is it really up to the solicitor to decide whether dad is fit to agree to this? might it be worth questioning this with dad's GP or consultant. If dad is together enough to explain about his direct debits surely it's arguable that he DOES understand.
     
  8. tedsmum

    tedsmum Registered User

    Jun 28, 2006
    34
    Hi Aine
    Thanks for your reply. Thats just what I've been thinking tonight. Luckily dad and I have the same GP who is amazingly supportive,nothing is too much trouble for him and I know he would do anything he can. It's just that I think I've reached the point where my life has been totally taken over my all this and I don't feel strong enough to fight this anymore. My marriage is suffering and I don't give my kids the attention I should,even though they are all over 18 now!!.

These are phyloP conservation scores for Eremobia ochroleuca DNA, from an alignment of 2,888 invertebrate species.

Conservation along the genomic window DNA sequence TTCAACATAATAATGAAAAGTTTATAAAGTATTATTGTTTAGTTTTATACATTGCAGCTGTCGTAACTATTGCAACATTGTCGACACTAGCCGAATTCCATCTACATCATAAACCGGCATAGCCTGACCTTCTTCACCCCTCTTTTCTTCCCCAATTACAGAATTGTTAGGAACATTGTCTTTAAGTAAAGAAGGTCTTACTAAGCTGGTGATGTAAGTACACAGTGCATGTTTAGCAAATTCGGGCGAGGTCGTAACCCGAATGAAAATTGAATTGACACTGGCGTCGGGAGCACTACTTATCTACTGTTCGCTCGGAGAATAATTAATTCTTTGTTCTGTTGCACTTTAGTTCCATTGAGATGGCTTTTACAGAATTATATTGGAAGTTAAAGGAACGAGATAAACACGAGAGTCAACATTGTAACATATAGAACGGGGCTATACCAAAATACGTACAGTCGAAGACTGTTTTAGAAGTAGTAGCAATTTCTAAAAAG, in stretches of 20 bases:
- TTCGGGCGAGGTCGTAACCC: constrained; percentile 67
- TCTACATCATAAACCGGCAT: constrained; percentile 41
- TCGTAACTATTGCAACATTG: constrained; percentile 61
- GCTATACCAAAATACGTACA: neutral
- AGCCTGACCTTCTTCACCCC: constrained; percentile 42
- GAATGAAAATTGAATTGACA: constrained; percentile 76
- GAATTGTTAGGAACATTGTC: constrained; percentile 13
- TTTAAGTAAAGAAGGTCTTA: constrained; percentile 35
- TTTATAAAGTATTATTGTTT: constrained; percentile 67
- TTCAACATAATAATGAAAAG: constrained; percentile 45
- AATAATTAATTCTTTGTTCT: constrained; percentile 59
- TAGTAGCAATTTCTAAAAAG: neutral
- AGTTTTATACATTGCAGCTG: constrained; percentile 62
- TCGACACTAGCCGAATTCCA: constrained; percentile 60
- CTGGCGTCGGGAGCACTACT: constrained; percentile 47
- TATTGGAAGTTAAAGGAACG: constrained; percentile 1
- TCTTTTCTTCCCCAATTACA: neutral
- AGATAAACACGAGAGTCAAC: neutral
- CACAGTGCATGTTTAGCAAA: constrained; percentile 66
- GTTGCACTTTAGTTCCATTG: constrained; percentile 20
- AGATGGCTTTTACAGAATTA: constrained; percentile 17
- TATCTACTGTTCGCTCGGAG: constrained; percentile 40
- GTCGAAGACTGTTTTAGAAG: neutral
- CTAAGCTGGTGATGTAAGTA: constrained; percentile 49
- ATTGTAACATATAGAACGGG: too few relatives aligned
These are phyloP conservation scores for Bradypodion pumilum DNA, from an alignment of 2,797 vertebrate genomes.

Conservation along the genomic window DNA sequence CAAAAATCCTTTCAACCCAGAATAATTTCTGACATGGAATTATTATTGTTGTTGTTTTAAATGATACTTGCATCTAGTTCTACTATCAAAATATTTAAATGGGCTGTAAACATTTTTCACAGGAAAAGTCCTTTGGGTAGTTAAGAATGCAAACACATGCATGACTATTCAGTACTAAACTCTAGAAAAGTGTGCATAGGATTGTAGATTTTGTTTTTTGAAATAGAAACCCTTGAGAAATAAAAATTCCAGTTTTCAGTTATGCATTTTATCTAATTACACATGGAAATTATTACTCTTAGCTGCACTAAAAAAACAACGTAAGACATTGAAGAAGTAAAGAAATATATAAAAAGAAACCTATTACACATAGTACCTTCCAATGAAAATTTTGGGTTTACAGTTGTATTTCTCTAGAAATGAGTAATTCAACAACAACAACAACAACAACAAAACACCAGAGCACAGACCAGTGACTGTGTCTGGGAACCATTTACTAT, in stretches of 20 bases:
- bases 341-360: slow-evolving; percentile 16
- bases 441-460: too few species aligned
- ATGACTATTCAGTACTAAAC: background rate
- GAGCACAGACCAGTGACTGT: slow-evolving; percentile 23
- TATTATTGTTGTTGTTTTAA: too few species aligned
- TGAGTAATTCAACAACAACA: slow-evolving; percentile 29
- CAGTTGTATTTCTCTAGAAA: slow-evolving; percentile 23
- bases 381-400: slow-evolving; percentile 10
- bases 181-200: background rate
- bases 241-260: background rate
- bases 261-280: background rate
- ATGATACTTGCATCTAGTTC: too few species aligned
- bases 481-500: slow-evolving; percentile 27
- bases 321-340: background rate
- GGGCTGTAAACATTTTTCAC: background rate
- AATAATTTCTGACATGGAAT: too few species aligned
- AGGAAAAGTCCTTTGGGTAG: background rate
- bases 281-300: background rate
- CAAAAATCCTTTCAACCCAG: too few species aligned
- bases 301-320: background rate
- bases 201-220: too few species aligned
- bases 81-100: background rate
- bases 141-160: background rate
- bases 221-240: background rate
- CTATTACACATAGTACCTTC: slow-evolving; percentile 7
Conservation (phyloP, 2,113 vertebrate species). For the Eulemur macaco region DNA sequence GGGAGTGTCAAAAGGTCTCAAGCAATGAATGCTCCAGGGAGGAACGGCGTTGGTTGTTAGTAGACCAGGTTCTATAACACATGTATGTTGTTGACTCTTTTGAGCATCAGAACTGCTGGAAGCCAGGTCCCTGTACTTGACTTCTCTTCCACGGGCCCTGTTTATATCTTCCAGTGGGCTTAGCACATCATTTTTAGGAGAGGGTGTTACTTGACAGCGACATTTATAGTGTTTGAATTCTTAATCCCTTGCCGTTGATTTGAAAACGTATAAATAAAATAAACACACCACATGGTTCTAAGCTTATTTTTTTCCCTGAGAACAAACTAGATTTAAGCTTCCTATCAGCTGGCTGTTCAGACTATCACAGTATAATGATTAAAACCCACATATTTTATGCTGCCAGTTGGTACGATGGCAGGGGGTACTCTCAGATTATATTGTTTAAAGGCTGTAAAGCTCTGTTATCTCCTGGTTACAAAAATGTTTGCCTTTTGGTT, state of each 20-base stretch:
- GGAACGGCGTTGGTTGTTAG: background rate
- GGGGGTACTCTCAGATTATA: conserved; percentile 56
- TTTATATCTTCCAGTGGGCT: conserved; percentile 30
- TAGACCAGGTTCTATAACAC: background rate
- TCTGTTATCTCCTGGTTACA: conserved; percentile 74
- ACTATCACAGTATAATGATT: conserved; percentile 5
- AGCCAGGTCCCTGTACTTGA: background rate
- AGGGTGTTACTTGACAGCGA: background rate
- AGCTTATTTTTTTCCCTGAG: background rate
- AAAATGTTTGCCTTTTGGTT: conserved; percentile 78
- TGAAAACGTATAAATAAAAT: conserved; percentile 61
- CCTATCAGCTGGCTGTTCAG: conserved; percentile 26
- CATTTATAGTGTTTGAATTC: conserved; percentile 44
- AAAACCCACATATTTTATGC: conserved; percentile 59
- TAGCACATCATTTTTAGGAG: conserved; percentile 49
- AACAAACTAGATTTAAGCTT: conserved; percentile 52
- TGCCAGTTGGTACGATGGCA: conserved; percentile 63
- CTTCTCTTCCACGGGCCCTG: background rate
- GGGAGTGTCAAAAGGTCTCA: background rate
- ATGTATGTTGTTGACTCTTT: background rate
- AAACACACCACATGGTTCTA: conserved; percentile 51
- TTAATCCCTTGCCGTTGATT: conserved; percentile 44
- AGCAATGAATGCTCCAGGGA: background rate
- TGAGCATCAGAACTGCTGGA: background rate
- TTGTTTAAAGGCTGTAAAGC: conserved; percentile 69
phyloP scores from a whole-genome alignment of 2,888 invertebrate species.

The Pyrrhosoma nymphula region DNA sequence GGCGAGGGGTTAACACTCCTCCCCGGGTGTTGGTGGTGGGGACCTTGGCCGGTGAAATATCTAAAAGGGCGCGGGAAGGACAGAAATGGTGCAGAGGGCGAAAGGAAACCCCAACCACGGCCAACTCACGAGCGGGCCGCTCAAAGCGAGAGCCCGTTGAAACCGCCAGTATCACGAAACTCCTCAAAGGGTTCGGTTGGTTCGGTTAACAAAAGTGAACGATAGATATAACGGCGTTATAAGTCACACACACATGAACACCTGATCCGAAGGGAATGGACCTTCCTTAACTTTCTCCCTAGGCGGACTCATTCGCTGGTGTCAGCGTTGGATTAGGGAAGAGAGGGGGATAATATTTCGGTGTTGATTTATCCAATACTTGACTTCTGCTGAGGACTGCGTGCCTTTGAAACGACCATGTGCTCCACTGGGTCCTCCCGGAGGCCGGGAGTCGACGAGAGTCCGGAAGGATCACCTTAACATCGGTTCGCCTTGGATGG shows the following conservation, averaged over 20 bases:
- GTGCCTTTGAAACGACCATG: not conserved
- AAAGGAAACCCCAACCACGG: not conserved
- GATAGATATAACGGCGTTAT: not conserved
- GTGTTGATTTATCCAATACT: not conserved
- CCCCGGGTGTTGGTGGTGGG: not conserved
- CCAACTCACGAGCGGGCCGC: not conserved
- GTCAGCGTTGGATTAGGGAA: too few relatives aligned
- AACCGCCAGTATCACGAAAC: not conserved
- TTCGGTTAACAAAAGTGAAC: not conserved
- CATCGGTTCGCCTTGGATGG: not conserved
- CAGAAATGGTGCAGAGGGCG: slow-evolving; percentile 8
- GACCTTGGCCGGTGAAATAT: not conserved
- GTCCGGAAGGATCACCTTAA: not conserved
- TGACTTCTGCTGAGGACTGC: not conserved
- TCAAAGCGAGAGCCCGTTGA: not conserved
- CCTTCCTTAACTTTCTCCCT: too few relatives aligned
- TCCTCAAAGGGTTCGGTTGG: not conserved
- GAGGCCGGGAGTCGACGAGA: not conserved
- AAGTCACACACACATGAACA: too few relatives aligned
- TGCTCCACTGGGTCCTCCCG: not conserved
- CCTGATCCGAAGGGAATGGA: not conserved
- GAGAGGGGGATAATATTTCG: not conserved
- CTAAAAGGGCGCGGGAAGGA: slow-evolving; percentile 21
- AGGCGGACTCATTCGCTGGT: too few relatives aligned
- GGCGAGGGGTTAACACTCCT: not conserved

I just feel I've reached the end of the line and I might as well go along with what Social Services and everyone else think I should.

    XX
     
  9. May

    May Registered User

    Oct 15, 2005
    627
    Yorkshire
    #9 May, Aug 24, 2006
    Last edited: Aug 24, 2006
    Hi tedsmum

    Hold off the court of protection a while, get Dad's consultant to see him (it will cost a fee for the visit and letter). This is what we did , the consultant came out and talked to Mum, did a mmse, and then wrote a letter stating that in his opinion (and he's the expert :D ) Mum was capable and aware of what she would be signing for the epa. We then had the solicitor (or more correctly the solicitors clerk:rolleyes: ) draw up the epa and she brought it to the house for Mum to sign and witnessed it. I'm only talking about April this year when this happened and it sounds as though your Dad is much more 'with it' than my Mum was then.
    take care I hope what ever you decide it goes OK.


    PS. Costs for us were £78 for the consultant, and £85 approx for the solicitors work, home visit included.

    PPS Don't let Social services bully you, it's your Dad and you want what right for him, not them :) ........
     
  10. tedsmum

    tedsmum Registered User

    Jun 28, 2006
    34